Weaknesses: Unlike the Swedish golfer Henrik Stenson at the Open Championship last week, Dunfermline would happily take an 11 and walk off the course now. Dunfermline's sole priority is to avoid relegation. History is on their side as only Gretna have come up and gone straight back down again in the past decade, but it could all depend on their powers of recovery from the defeats that will inevitably come their way, especially those random floggings that become commonplace at Celtic Park, Ibrox and, probably, East End Park.
In: Paul Burns (Queen of the South), Kevin Rutkiewicz (St Johnstone), Paddy Boyle (Partick Thistle), Andy Barrowman (Ross County), Paul Gallacher (St Mirren), John Potter (Dunfermline), Jason Thomson (Hearts, loan)
Out: Calum Woods (Huddersfield)
Key man: Paul Gallacher
Heart of Midlothian
Manager: Jim Jefferies
10/11 season: Third
Strengths: Tynecastle. Outside of Celtic Park and Ibrox, Tynecastle remains the most intimidating arena in Scotland. Can be a thankless venue to visit when Hearts are beating strongly. Hearts were the best of the rest last season, but finished 29 points behind second-placed Celtic to illustrate the gap between the also-ran and the leading two teams in Scotland.
Weaknesses: Injuries. Hearts were going well around Christmas last season, but injuries to key figures impacted upon their ability to sustain any meaningful winning sequence. Wound up third, but tended to limp home in the second half of the season in finishing only two points ahead of fourth-placed Dundee United. Manager Jim Jefferies must hope eccentric club owner Vladimir Romanov keeps his nose out of team selection in the months ahead otherwise he may decide to opt out. Important to shake off the inevitable stench left by the Craig Thomson episode.
In: Jamie Hamill (Kilmarnock), John Sutton (Motherwell), Danny Grainger (St Johnstone), Mehdi Taouil (Kilmarnock)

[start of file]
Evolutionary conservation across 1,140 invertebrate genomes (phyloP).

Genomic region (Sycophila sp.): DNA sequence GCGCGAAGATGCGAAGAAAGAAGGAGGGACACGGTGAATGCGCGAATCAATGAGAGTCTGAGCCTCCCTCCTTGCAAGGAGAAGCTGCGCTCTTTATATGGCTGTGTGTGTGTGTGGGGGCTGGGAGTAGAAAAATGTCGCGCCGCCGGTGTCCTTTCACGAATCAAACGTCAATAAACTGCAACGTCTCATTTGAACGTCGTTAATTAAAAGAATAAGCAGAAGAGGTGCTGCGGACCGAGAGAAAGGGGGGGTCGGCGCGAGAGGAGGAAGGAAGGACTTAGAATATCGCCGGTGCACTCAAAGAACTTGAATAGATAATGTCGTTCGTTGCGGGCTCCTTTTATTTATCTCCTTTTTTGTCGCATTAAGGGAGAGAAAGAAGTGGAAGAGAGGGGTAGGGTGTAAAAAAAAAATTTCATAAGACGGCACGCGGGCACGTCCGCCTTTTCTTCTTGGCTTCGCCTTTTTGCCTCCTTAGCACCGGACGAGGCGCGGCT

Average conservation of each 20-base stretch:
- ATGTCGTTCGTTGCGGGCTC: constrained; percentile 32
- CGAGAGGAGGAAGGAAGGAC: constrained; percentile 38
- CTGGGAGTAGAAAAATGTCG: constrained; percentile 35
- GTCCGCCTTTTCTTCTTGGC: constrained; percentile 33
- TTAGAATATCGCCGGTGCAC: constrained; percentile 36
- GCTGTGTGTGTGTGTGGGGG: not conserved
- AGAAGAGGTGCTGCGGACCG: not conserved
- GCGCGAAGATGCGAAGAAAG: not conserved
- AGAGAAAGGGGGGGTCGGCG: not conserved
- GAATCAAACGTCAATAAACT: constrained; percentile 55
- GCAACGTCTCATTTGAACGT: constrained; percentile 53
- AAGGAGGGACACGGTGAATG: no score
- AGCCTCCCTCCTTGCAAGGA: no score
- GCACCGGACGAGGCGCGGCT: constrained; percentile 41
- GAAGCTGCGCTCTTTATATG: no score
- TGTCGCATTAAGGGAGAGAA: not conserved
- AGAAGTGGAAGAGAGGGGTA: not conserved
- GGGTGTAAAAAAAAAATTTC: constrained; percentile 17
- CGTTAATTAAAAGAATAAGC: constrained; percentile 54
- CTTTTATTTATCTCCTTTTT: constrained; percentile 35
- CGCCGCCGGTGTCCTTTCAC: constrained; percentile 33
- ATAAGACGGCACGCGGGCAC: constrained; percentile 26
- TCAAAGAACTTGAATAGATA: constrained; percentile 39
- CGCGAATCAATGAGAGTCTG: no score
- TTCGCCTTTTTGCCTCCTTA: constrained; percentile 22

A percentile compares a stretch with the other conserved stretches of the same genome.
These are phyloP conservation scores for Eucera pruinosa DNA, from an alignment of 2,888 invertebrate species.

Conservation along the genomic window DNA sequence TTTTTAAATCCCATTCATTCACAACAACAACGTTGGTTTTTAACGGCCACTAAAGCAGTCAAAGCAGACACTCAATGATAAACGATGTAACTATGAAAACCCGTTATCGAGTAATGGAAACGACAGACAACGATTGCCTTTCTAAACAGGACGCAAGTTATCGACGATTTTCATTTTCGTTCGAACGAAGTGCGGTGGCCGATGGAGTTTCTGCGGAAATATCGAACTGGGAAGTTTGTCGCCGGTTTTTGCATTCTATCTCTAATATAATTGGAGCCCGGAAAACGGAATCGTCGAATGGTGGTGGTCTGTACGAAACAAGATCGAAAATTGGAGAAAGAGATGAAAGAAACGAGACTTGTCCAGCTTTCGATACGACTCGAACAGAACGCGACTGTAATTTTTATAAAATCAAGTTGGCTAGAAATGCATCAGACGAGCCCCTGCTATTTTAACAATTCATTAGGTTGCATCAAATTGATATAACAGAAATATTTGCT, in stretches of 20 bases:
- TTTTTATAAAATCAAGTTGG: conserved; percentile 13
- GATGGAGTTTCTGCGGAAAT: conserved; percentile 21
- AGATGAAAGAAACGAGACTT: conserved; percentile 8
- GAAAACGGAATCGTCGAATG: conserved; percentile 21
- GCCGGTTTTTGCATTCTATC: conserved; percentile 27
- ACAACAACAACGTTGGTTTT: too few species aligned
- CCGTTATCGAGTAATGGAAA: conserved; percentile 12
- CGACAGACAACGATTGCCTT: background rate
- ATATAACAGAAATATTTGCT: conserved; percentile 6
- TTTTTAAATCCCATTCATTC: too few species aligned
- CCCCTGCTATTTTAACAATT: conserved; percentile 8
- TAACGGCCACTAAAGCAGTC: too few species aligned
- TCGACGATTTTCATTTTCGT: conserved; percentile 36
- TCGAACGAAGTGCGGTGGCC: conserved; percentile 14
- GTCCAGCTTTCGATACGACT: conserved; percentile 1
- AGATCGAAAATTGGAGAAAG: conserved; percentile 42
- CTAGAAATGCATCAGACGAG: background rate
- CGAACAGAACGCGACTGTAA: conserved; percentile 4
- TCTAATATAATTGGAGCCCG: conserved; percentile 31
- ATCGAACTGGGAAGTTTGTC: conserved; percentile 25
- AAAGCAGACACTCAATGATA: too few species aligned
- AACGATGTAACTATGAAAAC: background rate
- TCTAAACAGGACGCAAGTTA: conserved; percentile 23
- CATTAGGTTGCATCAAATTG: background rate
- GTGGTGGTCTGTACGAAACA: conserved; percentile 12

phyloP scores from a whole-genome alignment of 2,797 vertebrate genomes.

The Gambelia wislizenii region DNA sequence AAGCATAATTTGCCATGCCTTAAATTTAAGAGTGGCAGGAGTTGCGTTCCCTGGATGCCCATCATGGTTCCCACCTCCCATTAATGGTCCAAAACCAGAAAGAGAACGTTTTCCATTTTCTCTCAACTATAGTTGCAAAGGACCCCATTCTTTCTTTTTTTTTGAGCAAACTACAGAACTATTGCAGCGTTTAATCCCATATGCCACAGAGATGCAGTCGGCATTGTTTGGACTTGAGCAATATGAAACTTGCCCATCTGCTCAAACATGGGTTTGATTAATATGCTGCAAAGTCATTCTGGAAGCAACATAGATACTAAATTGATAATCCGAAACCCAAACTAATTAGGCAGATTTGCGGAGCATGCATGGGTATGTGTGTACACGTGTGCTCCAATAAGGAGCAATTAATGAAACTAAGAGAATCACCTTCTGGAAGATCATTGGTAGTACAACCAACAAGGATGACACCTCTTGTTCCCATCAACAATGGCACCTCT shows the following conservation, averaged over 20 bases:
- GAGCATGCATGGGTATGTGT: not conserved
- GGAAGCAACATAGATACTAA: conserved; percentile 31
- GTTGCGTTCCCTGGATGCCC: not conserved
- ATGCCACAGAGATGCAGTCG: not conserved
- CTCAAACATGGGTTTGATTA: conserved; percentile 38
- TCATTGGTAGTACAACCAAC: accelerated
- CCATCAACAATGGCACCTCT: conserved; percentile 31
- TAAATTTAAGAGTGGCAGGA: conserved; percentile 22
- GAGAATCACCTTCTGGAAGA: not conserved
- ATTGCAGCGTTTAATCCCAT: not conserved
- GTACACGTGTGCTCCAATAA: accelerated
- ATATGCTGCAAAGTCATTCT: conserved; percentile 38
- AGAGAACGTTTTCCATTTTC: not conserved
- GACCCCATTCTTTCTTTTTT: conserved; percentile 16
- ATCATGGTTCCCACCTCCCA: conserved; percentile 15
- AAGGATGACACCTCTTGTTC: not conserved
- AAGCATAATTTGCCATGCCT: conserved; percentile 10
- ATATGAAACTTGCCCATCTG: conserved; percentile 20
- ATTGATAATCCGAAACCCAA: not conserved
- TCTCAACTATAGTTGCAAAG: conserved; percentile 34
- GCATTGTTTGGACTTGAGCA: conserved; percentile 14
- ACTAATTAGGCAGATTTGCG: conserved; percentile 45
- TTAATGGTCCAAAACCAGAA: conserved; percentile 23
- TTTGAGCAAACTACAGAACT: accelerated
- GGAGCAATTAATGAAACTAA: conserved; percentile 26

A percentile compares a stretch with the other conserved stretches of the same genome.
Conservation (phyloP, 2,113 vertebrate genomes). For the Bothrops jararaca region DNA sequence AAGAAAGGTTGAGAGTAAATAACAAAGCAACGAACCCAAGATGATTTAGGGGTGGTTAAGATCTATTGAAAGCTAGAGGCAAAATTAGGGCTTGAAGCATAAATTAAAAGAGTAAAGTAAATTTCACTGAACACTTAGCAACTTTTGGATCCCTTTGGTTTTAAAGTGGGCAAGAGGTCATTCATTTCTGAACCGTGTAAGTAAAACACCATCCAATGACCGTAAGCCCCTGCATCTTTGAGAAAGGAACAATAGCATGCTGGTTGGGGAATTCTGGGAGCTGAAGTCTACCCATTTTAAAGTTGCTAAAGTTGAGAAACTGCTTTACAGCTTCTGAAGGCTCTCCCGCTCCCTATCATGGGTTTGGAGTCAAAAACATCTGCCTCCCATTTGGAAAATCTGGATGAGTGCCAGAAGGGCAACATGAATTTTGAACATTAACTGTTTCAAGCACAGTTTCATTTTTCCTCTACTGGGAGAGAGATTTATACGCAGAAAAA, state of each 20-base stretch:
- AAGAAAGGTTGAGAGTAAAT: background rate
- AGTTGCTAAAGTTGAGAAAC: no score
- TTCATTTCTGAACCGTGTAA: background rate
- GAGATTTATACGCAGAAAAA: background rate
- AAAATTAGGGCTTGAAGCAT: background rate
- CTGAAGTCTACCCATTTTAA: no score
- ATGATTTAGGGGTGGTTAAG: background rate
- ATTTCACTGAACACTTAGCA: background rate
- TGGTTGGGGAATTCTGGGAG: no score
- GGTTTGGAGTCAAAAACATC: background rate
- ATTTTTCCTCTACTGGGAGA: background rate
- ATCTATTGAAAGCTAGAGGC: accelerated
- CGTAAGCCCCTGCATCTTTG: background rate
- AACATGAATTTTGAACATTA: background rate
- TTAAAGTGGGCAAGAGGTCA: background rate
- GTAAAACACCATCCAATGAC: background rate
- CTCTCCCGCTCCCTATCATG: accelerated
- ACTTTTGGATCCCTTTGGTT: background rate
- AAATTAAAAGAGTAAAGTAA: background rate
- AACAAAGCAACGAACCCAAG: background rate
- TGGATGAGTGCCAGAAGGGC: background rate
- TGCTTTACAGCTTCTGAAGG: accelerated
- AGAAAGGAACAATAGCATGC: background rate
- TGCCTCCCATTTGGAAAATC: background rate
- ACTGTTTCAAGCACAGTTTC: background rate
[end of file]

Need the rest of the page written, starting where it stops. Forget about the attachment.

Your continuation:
Out: Ruben Palazuelos, Jamie Mole, David Kucharski, Ismail Bouzid, Jonathan Brown, Craig Thomson (Released)
Key man: Kevin Kyle
Manager: Colin Calderwood
10/11 season: 10th
Strengths: Apart from a rare 3-0 win over Rangers at Ibrox, there has not been much to get overly excited about at Easter Road in recent times. A passionate support has been muted by the lack of energy from the club's rulers, but hope springs eternal that Hibs can start the season positively and avoid being sucked into another season of depression attempting to avoid the great drop.
Weaknesses: Uncertainty over the manager's future is never an inspired way to ready a team for a new season. Calderwood has been busy fielding questions about his commitment to the club after being linked with Nottingham Forest and Birmingham. Hibs have gone through five managers in five seasons which does not lend itself to an air of stability. If Calderwood sticks with Hibs, he must do better than last season. Important for the returning Garry O'Connor to prove he is not a waste of space.
In: Ivan Sproule (Bristol City), Garry O'Connor (Free Agent), Sean O'Hanlon (MK Dons)
Out: John Rankin (Dundee United), Derek Riordan, Ricardo Vaz Te, Kurtis Byrne, Colin Nish, Valdas Trakys, Kevin McCann, Steven Thicot, Thomas Flynn (Released), Kurtis Byrne (Ross County)
Key man: Garry O'Connor
Inverness Caledonian Thistle
Manager: Terry Butcher
10/11 season: Seventh
Strengths: Away form. Inverness tend to perform as impressively away from home as they do in the capital of the Highlands. They picked up more points on the road than at home in validating their position in the SPL a season after winning promotion without too many problems. A draw at Celtic Park in November ensured they had gone a calender year without a loss in Scotland, which remains a remarkable achievement. Manager Terry Butcher is more of an alchemist at this level than a football coach. He seems to have found a natural spot for his talents as a manager to flourish in a scenic spot in the world. Expect Inverness to provide problems for every team in the SPL this season.
Weaknesses: Lack of experience. In this age of austerity, Inverness have lost a few experienced faces as they bid to juggle the demands of full-time football, but captain Richie Foran is optimistic his side will be able to cope with the shortfall. They retain gnarled figures such as Ross Tokely and goalkeeper Ryan Esson. Should retain their place in the SPL, but will perhaps be a rockier road than last year.
In: Greg Tansey (Stockport County), Gregory Tade (Raith Rovers), Tom Aldred (Watford, loan), Andrew Shinnie (Rangers), Josh Meekings (Ipswich), Billy McKay (Northampton Town, Aaron Doran (Blackburn Rovers)
Out: Adam Rooney (Birmingham City), Grant Munro (Ross County), Stuart Golabek (Brora Rangers), Roy McBain (Peterhead), Russell Duncan, Dani Sanchez, Chris Innes, Chris Hogg, Max Johnson, Gil Blumenshtein (Released)
Key man: Richie Foran
Manager: Kenny Shiels
10/11 season: Fifth
Strengths: Top-six success. Kilmarnock go into the new season having enjoyed a successful campaign in finishing fifth in the table. Such a finale was astonishing after they had narrowly avoided relegation 12 months earlier. That should provide the club with optimism for the new campaign, but they will have to achieve their aims with a fresh cast of faces.